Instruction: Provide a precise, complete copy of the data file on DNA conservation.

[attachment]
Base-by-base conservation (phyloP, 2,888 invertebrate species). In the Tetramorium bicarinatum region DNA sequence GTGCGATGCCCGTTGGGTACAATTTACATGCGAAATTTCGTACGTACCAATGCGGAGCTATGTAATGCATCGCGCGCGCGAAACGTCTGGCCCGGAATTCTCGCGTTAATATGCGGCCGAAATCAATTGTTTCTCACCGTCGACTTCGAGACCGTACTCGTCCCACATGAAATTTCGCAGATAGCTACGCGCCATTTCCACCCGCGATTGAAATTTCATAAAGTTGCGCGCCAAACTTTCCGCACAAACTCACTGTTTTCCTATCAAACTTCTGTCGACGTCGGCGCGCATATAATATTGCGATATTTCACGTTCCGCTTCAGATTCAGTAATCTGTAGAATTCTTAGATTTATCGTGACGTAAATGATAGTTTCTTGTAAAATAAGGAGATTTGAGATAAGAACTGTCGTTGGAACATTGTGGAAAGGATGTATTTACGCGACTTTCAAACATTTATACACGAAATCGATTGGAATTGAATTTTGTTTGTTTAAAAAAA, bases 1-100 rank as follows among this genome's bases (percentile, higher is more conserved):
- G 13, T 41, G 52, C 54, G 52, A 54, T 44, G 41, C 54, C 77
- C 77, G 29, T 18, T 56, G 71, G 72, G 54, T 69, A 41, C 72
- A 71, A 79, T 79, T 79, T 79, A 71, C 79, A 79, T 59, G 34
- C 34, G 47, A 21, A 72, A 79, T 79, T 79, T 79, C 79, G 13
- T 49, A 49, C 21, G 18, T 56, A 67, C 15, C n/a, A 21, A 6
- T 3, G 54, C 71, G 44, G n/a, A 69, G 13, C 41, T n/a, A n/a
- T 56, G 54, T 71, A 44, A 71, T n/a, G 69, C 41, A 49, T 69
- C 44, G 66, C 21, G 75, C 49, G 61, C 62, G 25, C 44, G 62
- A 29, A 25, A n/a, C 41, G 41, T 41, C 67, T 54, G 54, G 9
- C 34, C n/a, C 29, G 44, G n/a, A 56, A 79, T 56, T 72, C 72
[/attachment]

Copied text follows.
Base-by-base conservation (phyloP, 2,888 invertebrate species). In the Tetramorium bicarinatum region DNA sequence GTGCGATGCCCGTTGGGTACAATTTACATGCGAAATTTCGTACGTACCAATGCGGAGCTATGTAATGCATCGCGCGCGCGAAACGTCTGGCCCGGAATTCTCGCGTTAATATGCGGCCGAAATCAATTGTTTCTCACCGTCGACTTCGAGACCGTACTCGTCCCACATGAAATTTCGCAGATAGCTACGCGCCATTTCCACCCGCGATTGAAATTTCATAAAGTTGCGCGCCAAACTTTCCGCACAAACTCACTGTTTTCCTATCAAACTTCTGTCGACGTCGGCGCGCATATAATATTGCGATATTTCACGTTCCGCTTCAGATTCAGTAATCTGTAGAATTCTTAGATTTATCGTGACGTAAATGATAGTTTCTTGTAAAATAAGGAGATTTGAGATAAGAACTGTCGTTGGAACATTGTGGAAAGGATGTATTTACGCGACTTTCAAACATTTATACACGAAATCGATTGGAATTGAATTTTGTTTGTTTAAAAAAA, bases 1-100 rank as follows among this genome's bases (percentile, higher is more conserved):
- G 13, T 41, G 52, C 54, G 52, A 54, T 44, G 41, C 54, C 77
- C 77, G 29, T 18, T 56, G 71, G 72, G 54, T 69, A 41, C 72
- A 71, A 79, T 79, T 79, T 79, A 71, C 79, A 79, T 59, G 34
- C 34, G 47, A 21, A 72, A 79, T 79, T 79, T 79, C 79, G 13
- T 49, A 49, C 21, G 18, T 56, A 67, C 15, C n/a, A 21, A 6
- T 3, G 54, C 71, G 44, G n/a, A 69, G 13, C 41, T n/a, A n/a
- T 56, G 54, T 71, A 44, A 71, T n/a, G 69, C 41, A 49, T 69
- C 44, G 66, C 21, G 75, C 49, G 61, C 62, G 25, C 44, G 62
- A 29, A 25, A n/a, C 41, G 41, T 41, C 67, T 54, G 54, G 9
- C 34, C n/a, C 29, G 44, G n/a, A 56, A 79, T 56, T 72, C 72